A comprehensive geographical monograph of each subregion in Vojvodina encompasses natural-geographical and socio-geographical characteristics of a specific area. To better understand the emergence and economic development of the municipality of Novi Bečej, it is crucial to first acquaint ourselves with the physical-geographic features of this Vojvodina regional unit, representing the natural conditions for economic development.

From a natural standpoint, the territory of the Novi Bečej municipality essentially exhibits a Pannonian, flatland physical-geographic profile. Its relief, climatic, and hydrographic features share similarities with the natural-geographic traits of neighboring and other subregions in Vojvodina. However, through a more detailed analysis of all physical-geographic factors and elements, partial differences are observed. These differences can influence, positively or negatively, the development of specific economic sectors and overall economic progress. Therefore, this chapter will present the geomorphological, geological, climatic, hydrographic, bio-geographic, and pedological features of this part of the Vojvodina region.

Kharkov Institute (Russian Women's Gymnasium)

Kharkov Institute (Russian Women's Gymnasium)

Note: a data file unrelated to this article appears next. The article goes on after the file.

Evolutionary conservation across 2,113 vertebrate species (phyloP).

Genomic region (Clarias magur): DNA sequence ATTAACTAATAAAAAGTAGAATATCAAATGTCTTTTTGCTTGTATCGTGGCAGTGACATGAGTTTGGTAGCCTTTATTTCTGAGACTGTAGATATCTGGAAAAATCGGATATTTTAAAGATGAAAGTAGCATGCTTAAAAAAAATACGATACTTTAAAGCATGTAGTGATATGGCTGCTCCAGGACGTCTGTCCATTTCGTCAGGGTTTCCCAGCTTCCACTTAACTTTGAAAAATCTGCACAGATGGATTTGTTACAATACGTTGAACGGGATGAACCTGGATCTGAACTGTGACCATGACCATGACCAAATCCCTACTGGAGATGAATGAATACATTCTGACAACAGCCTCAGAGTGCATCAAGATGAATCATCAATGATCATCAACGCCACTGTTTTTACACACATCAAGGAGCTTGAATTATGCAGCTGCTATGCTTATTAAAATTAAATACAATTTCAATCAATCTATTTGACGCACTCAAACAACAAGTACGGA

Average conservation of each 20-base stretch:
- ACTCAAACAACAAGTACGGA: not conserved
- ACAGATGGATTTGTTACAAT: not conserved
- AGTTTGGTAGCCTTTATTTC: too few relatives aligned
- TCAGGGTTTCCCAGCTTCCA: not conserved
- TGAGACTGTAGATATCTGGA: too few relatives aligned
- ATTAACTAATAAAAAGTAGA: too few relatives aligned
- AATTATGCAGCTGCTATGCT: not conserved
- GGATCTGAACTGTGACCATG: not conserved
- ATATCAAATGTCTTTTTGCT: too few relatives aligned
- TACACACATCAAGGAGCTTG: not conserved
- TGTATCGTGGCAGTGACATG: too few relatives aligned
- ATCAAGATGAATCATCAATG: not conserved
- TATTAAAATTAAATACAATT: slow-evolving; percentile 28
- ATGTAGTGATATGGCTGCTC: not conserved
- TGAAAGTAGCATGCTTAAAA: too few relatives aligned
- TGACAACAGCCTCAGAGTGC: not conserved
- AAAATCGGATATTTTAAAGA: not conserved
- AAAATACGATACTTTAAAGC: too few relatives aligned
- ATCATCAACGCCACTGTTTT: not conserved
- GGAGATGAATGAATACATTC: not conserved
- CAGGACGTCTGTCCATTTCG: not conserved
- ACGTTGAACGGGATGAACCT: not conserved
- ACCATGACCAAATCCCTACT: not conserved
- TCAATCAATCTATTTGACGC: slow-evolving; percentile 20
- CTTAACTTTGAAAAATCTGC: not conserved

After the October Revolution, in March 1920, the Kharkov Institute - Russian Secondary Women's School with a boarding school was established in Novi Bečej. By the decision of the Minister of Education of the Kingdom of Yugoslavia SN No. 11539, dated August 10, 1922, the Institute was raised to the level of an eight-grade women's gymnasium, with the right to a graduation exam according to the regulations applicable to secondary schools in Yugoslavia. The instructional language at the Institute was Russian. The Institute was managed by the State Commission of the Kingdom of Yugoslavia for Russian refugees. The Ministry of Education financed and supervised the Institute.

Planting, Harvesting and Threshing

Planting, Harvesting and Threshing

The sowing of wheat was largely done manually, to a significant extent. It was common to see a farmer in the field carrying an untied sack or bag of about ten kilograms of wheat. The sack was secured and slung around the neck and under the left or right armpit (depending on whether the person was right or left-handed). Using their hand, the farmer would scoop up the wheat and, taking a step at a time, evenly swing their arm to scatter the wheat across the plowed field. After sowing, a harrow was used to cover the seeds. The harrow was typically made of tied twigs, and in wealthier households, it could be made of steel wire with parts resembling blunt nails. Usually, two horses or oxen pulled the harrow. Following the harrowing, the horses were harnessed to a roller to press the soil, facilitating the normal germination of wheat.